Referring now to FIGS. 13, 14, and 15, there are illustrated three different embodiments of the sectional shape which a back frame or seat frame structure, such as seat frame 60 and back frame 62, FIG. 2, may take. For example, front portion 68 of the seat frame 60 may have a cross section, as illustrated in FIG. 13, which is generally U-shaped having a base portion 330 and two leg portions 332 and 334. The leg portion 332 has a laterally extending peg 336, which cooperates with an opening 338 in a tacking panel 340 to properly locate the tacking panel 340 adjacent the leg 332. A tacking panel provides a convenient surface to which upholstery may be attached, such as by stapling, tacking, adhering, using press fit inserts, and the like. The press fit insert concept is disclosed in my co-pending applications (4), Ser. No. 816,699. The structure of FIG. 14 is generally H-shaped having two main members 342 and 344 and a lateral cross member 346. Tacking panels, such as panels 350 and 352, may be secured to the H-shaped member in any convenient fashion, such as by wedging the tacking panel 350 between the members 342 and 344 on one side of the member 346 and wedging the other panel 352 between the members 342 and 344 on the opposite side of member 346.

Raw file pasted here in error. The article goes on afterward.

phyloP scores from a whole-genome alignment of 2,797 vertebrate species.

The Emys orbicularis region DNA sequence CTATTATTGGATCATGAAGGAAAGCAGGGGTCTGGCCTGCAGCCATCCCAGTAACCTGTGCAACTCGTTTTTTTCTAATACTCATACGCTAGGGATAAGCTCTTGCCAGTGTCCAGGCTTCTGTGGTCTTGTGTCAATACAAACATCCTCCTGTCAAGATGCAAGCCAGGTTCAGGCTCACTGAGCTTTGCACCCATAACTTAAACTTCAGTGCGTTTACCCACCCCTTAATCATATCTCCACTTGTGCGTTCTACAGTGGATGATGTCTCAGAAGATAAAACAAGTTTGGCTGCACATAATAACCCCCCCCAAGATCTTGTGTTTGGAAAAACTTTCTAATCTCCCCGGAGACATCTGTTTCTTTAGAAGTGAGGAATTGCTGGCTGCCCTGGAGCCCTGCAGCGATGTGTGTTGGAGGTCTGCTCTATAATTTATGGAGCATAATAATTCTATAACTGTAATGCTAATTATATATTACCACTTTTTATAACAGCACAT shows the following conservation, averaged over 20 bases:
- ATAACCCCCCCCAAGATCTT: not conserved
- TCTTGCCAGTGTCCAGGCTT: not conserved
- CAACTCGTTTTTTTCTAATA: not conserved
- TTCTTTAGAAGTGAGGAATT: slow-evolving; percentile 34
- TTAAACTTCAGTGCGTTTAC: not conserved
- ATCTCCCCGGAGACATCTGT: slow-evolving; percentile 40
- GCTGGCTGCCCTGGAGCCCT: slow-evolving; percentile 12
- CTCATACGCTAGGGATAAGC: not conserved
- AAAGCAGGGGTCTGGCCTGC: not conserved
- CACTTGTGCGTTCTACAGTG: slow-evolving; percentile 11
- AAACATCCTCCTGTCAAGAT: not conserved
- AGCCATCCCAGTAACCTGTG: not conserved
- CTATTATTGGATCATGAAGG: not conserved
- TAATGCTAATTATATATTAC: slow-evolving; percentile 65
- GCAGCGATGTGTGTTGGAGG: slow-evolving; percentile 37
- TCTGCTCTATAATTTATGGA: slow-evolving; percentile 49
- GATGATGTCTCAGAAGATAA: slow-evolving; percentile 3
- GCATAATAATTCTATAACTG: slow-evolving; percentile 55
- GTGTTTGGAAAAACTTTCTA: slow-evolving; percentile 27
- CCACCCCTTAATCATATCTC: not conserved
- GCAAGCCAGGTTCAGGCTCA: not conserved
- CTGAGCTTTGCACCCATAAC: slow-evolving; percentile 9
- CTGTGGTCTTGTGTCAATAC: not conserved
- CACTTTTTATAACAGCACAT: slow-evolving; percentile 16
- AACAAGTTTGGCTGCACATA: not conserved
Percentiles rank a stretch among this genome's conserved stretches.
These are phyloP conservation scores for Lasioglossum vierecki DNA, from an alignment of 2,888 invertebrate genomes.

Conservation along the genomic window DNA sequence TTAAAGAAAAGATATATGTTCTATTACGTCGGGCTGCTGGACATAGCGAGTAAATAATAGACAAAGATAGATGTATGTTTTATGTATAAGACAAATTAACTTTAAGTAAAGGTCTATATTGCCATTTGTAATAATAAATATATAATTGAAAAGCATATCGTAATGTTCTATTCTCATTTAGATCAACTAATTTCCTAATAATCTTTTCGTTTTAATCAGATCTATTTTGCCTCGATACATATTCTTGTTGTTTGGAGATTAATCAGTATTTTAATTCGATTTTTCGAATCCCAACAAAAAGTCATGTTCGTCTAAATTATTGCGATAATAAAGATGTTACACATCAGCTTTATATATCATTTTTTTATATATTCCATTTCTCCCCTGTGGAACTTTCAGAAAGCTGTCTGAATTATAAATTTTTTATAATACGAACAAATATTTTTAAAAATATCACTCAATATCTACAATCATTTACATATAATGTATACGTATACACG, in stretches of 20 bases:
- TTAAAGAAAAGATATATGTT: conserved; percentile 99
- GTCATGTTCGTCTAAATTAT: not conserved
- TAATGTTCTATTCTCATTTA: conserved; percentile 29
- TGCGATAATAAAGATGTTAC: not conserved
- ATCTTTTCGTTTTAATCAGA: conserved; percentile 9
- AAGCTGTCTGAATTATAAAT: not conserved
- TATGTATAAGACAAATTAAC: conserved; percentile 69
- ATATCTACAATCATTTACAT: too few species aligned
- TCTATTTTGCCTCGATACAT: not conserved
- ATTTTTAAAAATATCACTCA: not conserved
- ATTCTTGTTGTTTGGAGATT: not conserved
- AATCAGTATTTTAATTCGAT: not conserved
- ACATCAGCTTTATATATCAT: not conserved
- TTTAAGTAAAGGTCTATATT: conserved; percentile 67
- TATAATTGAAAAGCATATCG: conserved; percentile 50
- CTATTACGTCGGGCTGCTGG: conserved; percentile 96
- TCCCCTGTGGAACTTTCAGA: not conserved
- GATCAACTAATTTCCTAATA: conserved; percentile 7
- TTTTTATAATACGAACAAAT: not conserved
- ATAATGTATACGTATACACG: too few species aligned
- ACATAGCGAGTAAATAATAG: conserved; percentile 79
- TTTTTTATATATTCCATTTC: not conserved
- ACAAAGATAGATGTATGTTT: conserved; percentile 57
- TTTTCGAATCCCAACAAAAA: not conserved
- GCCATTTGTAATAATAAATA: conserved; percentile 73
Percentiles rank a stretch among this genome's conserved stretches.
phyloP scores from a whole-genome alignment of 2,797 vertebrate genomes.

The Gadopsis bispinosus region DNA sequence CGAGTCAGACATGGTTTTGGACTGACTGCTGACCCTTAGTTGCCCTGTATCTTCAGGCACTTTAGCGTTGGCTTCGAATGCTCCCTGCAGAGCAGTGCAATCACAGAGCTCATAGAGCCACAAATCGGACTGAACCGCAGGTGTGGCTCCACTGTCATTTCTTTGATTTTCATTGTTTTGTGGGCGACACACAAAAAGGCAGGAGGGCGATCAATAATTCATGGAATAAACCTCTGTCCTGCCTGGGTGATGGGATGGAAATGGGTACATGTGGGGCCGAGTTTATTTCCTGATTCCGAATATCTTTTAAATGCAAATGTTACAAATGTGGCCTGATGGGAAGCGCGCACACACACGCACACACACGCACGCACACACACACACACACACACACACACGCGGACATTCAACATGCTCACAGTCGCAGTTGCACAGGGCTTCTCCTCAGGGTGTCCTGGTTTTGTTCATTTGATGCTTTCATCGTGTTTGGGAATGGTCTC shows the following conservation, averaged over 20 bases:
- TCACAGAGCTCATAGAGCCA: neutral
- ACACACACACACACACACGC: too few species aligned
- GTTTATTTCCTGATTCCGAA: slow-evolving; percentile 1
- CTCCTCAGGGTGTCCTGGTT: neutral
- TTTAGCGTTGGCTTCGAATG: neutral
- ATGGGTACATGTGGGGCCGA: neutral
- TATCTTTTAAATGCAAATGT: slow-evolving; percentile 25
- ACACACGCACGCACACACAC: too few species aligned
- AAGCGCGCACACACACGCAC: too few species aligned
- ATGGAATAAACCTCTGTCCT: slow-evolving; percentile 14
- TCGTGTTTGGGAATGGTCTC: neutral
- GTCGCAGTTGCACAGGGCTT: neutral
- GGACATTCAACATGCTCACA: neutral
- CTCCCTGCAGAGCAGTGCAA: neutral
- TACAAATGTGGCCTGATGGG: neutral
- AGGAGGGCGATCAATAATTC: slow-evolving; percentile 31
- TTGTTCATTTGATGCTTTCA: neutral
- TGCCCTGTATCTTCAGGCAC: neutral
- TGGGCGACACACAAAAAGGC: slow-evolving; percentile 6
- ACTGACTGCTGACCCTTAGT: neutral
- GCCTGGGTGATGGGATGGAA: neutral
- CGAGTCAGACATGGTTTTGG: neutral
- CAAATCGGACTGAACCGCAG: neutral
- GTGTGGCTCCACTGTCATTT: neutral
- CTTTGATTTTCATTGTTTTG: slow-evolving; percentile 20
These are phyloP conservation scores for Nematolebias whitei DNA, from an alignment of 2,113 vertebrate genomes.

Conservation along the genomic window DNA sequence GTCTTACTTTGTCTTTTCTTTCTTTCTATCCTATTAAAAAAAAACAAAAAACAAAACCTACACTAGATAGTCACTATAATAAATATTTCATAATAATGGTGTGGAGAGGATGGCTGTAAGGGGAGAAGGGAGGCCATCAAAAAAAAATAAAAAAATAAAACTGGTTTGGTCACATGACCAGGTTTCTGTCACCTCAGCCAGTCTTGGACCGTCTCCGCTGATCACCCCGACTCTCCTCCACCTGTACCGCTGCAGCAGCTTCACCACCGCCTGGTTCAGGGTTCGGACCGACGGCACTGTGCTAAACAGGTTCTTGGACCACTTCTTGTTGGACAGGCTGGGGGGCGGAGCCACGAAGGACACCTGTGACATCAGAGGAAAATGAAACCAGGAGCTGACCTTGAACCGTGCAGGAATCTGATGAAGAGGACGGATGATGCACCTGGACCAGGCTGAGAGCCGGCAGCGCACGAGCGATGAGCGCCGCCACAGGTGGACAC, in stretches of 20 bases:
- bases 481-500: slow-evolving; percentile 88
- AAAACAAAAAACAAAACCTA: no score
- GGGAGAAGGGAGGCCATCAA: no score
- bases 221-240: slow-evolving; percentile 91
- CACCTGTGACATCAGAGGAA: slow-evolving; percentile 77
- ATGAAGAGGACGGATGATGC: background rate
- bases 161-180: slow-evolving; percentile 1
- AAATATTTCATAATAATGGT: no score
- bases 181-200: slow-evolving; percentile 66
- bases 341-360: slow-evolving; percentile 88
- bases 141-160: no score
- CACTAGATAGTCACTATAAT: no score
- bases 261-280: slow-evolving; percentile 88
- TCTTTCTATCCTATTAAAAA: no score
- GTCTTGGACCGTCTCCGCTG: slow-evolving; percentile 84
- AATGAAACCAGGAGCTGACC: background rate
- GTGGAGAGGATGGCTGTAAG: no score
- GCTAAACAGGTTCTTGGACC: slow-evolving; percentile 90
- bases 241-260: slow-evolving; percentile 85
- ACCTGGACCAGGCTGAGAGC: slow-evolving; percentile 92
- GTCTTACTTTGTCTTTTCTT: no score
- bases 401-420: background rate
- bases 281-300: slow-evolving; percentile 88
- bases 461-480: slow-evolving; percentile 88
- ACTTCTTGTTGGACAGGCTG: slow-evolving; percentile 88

The structure of FIG. 15 is also generally H-shaped, comprising two parallel wall members 360 and 362 and a lateral member 364 and having a lateral extension 366, extending away from the wall 360. The lateral extension 366 has channel shaped grooves 368 and 370 located within its extending surfaces which are adapted to position, respectively, tacking panels 372 and 374.